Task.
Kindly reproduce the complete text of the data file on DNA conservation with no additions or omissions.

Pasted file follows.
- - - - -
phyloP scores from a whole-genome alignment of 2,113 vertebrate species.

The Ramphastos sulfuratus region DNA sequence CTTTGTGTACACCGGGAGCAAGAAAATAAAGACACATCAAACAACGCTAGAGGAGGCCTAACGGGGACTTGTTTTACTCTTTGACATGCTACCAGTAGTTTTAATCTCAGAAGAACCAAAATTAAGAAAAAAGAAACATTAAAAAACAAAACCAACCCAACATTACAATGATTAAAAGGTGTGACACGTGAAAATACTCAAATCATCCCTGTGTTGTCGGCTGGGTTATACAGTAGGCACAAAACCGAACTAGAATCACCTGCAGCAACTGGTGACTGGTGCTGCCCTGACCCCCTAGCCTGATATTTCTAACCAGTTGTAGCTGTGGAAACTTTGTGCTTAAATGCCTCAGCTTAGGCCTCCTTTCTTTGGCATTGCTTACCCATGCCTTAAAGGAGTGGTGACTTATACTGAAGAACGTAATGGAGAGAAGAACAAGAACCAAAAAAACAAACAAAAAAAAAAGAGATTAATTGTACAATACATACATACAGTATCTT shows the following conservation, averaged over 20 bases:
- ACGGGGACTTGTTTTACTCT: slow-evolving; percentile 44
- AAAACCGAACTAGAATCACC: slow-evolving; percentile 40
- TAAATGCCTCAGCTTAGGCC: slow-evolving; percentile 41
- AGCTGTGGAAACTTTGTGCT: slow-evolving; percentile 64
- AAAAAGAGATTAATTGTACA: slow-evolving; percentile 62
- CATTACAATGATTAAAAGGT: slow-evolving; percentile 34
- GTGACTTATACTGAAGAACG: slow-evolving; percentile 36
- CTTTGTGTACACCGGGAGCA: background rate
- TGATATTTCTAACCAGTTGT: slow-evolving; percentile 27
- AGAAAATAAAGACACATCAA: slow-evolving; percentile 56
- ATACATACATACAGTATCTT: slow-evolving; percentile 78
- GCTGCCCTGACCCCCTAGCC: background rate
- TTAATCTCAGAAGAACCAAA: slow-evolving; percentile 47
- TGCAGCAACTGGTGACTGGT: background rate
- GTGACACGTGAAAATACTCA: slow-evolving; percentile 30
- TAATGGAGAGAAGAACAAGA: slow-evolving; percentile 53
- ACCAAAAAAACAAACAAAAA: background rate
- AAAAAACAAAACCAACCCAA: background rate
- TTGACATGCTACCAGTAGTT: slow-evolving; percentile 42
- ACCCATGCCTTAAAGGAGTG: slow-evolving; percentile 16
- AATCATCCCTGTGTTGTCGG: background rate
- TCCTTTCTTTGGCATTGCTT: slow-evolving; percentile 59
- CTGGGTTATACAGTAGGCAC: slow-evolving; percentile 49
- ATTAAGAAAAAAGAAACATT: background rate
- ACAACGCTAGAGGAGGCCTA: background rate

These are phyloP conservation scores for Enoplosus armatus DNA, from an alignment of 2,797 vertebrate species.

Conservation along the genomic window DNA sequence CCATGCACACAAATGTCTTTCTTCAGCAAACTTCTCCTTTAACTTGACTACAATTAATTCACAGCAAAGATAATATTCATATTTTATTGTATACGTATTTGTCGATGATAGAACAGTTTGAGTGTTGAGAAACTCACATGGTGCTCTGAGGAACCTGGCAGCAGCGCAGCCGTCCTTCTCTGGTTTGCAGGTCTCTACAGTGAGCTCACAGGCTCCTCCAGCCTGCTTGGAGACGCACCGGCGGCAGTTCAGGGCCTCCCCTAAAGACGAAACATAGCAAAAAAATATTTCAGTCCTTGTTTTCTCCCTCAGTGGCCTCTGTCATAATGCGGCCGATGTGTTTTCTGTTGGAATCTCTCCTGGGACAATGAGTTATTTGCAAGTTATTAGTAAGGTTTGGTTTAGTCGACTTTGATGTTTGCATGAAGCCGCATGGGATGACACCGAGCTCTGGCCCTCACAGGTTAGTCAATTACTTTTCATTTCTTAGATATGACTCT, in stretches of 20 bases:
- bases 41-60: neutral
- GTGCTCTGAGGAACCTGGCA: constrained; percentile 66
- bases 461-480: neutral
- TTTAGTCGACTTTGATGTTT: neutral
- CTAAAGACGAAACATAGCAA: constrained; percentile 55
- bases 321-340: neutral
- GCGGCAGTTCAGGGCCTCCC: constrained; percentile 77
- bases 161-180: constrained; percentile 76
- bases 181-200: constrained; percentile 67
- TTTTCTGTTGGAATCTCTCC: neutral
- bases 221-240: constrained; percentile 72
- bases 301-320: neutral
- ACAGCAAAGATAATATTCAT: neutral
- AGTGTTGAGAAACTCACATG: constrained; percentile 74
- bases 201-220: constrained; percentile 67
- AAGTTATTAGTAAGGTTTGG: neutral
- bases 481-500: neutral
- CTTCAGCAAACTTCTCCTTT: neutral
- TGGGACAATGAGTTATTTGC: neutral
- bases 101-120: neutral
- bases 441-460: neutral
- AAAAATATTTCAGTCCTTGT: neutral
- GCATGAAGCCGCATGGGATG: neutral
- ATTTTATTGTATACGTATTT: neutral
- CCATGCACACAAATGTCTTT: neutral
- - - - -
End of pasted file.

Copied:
phyloP scores from a whole-genome alignment of 2,113 vertebrate species.

The Ramphastos sulfuratus region DNA sequence CTTTGTGTACACCGGGAGCAAGAAAATAAAGACACATCAAACAACGCTAGAGGAGGCCTAACGGGGACTTGTTTTACTCTTTGACATGCTACCAGTAGTTTTAATCTCAGAAGAACCAAAATTAAGAAAAAAGAAACATTAAAAAACAAAACCAACCCAACATTACAATGATTAAAAGGTGTGACACGTGAAAATACTCAAATCATCCCTGTGTTGTCGGCTGGGTTATACAGTAGGCACAAAACCGAACTAGAATCACCTGCAGCAACTGGTGACTGGTGCTGCCCTGACCCCCTAGCCTGATATTTCTAACCAGTTGTAGCTGTGGAAACTTTGTGCTTAAATGCCTCAGCTTAGGCCTCCTTTCTTTGGCATTGCTTACCCATGCCTTAAAGGAGTGGTGACTTATACTGAAGAACGTAATGGAGAGAAGAACAAGAACCAAAAAAACAAACAAAAAAAAAAGAGATTAATTGTACAATACATACATACAGTATCTT shows the following conservation, averaged over 20 bases:
- ACGGGGACTTGTTTTACTCT: slow-evolving; percentile 44
- AAAACCGAACTAGAATCACC: slow-evolving; percentile 40
- TAAATGCCTCAGCTTAGGCC: slow-evolving; percentile 41
- AGCTGTGGAAACTTTGTGCT: slow-evolving; percentile 64
- AAAAAGAGATTAATTGTACA: slow-evolving; percentile 62
- CATTACAATGATTAAAAGGT: slow-evolving; percentile 34
- GTGACTTATACTGAAGAACG: slow-evolving; percentile 36
- CTTTGTGTACACCGGGAGCA: background rate
- TGATATTTCTAACCAGTTGT: slow-evolving; percentile 27
- AGAAAATAAAGACACATCAA: slow-evolving; percentile 56
- ATACATACATACAGTATCTT: slow-evolving; percentile 78
- GCTGCCCTGACCCCCTAGCC: background rate
- TTAATCTCAGAAGAACCAAA: slow-evolving; percentile 47
- TGCAGCAACTGGTGACTGGT: background rate
- GTGACACGTGAAAATACTCA: slow-evolving; percentile 30
- TAATGGAGAGAAGAACAAGA: slow-evolving; percentile 53
- ACCAAAAAAACAAACAAAAA: background rate
- AAAAAACAAAACCAACCCAA: background rate
- TTGACATGCTACCAGTAGTT: slow-evolving; percentile 42
- ACCCATGCCTTAAAGGAGTG: slow-evolving; percentile 16
- AATCATCCCTGTGTTGTCGG: background rate
- TCCTTTCTTTGGCATTGCTT: slow-evolving; percentile 59
- CTGGGTTATACAGTAGGCAC: slow-evolving; percentile 49
- ATTAAGAAAAAAGAAACATT: background rate
- ACAACGCTAGAGGAGGCCTA: background rate

These are phyloP conservation scores for Enoplosus armatus DNA, from an alignment of 2,797 vertebrate species.

Conservation along the genomic window DNA sequence CCATGCACACAAATGTCTTTCTTCAGCAAACTTCTCCTTTAACTTGACTACAATTAATTCACAGCAAAGATAATATTCATATTTTATTGTATACGTATTTGTCGATGATAGAACAGTTTGAGTGTTGAGAAACTCACATGGTGCTCTGAGGAACCTGGCAGCAGCGCAGCCGTCCTTCTCTGGTTTGCAGGTCTCTACAGTGAGCTCACAGGCTCCTCCAGCCTGCTTGGAGACGCACCGGCGGCAGTTCAGGGCCTCCCCTAAAGACGAAACATAGCAAAAAAATATTTCAGTCCTTGTTTTCTCCCTCAGTGGCCTCTGTCATAATGCGGCCGATGTGTTTTCTGTTGGAATCTCTCCTGGGACAATGAGTTATTTGCAAGTTATTAGTAAGGTTTGGTTTAGTCGACTTTGATGTTTGCATGAAGCCGCATGGGATGACACCGAGCTCTGGCCCTCACAGGTTAGTCAATTACTTTTCATTTCTTAGATATGACTCT, in stretches of 20 bases:
- bases 41-60: neutral
- GTGCTCTGAGGAACCTGGCA: constrained; percentile 66
- bases 461-480: neutral
- TTTAGTCGACTTTGATGTTT: neutral
- CTAAAGACGAAACATAGCAA: constrained; percentile 55
- bases 321-340: neutral
- GCGGCAGTTCAGGGCCTCCC: constrained; percentile 77
- bases 161-180: constrained; percentile 76
- bases 181-200: constrained; percentile 67
- TTTTCTGTTGGAATCTCTCC: neutral
- bases 221-240: constrained; percentile 72
- bases 301-320: neutral
- ACAGCAAAGATAATATTCAT: neutral
- AGTGTTGAGAAACTCACATG: constrained; percentile 74
- bases 201-220: constrained; percentile 67
- AAGTTATTAGTAAGGTTTGG: neutral
- bases 481-500: neutral
- CTTCAGCAAACTTCTCCTTT: neutral
- TGGGACAATGAGTTATTTGC: neutral
- bases 101-120: neutral
- bases 441-460: neutral
- AAAAATATTTCAGTCCTTGT: neutral
- GCATGAAGCCGCATGGGATG: neutral
- ATTTTATTGTATACGTATTT: neutral
- CCATGCACACAAATGTCTTT: neutral